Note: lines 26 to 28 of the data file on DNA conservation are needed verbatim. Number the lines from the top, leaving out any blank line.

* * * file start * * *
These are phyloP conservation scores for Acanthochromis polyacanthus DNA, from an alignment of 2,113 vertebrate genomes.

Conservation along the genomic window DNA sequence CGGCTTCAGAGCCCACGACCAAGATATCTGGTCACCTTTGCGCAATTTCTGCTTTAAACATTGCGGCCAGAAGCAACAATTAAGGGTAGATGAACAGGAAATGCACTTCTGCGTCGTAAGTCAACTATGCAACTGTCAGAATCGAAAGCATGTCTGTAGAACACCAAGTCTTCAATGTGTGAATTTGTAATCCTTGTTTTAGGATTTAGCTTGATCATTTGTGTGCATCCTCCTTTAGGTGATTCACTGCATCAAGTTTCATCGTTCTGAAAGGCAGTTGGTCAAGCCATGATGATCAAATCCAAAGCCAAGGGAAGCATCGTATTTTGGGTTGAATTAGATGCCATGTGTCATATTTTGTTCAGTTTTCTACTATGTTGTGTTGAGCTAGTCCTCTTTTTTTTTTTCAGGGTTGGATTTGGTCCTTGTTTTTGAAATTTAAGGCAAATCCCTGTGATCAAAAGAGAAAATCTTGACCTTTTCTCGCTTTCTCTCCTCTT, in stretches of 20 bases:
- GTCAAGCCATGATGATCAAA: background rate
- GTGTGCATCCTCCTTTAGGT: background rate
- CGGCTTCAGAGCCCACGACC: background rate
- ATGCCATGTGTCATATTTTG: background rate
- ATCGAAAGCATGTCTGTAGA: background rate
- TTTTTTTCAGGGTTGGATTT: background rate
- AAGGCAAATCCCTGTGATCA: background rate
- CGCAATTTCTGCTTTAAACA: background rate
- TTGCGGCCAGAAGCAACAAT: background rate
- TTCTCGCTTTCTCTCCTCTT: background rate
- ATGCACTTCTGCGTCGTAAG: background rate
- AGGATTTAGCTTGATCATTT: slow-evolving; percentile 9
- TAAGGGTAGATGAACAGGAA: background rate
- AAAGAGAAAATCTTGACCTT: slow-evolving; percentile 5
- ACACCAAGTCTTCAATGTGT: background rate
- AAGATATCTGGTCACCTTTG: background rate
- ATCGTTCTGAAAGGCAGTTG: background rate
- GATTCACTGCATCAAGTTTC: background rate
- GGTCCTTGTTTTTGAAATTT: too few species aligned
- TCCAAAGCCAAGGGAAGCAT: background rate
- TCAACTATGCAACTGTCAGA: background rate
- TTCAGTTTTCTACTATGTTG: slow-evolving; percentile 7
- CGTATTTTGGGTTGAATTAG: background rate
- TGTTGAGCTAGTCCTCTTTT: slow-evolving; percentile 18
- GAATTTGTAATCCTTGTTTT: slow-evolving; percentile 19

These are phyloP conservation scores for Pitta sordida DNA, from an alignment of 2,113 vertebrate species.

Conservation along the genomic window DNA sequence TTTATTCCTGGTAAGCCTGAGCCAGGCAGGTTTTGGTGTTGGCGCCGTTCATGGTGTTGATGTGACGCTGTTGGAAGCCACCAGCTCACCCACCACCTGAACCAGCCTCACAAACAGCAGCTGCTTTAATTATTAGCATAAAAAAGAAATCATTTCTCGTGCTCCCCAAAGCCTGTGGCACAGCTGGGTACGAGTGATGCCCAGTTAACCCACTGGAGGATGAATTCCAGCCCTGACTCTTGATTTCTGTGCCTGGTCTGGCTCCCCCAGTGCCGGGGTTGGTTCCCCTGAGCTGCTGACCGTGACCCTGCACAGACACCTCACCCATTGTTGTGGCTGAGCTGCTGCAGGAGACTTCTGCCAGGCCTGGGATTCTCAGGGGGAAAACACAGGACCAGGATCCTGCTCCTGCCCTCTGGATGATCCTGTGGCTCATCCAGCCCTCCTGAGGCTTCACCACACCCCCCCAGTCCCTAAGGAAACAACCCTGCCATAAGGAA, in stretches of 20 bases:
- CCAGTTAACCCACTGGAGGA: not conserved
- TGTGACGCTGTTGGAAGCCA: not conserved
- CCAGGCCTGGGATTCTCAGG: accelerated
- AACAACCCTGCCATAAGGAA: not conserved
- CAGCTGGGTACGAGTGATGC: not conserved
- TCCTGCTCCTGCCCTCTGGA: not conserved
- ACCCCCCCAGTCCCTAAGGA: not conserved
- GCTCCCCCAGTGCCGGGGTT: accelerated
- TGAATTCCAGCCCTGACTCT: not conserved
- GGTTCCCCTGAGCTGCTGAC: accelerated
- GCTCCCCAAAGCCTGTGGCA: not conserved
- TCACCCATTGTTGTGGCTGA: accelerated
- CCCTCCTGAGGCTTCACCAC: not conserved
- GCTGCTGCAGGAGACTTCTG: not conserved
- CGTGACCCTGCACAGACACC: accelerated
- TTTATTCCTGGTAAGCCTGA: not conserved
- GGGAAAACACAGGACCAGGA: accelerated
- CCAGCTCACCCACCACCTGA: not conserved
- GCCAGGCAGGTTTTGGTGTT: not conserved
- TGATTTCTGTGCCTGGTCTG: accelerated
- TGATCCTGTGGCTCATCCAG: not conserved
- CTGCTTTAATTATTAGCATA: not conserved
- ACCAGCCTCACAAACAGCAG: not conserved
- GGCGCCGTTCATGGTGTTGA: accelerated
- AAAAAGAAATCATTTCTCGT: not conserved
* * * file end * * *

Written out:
- TGTTGAGCTAGTCCTCTTTT: slow-evolving; percentile 18
- GAATTTGTAATCCTTGTTTT: slow-evolving; percentile 19

These are phyloP conservation scores for Pitta sordida DNA, from an alignment of 2,113 vertebrate species.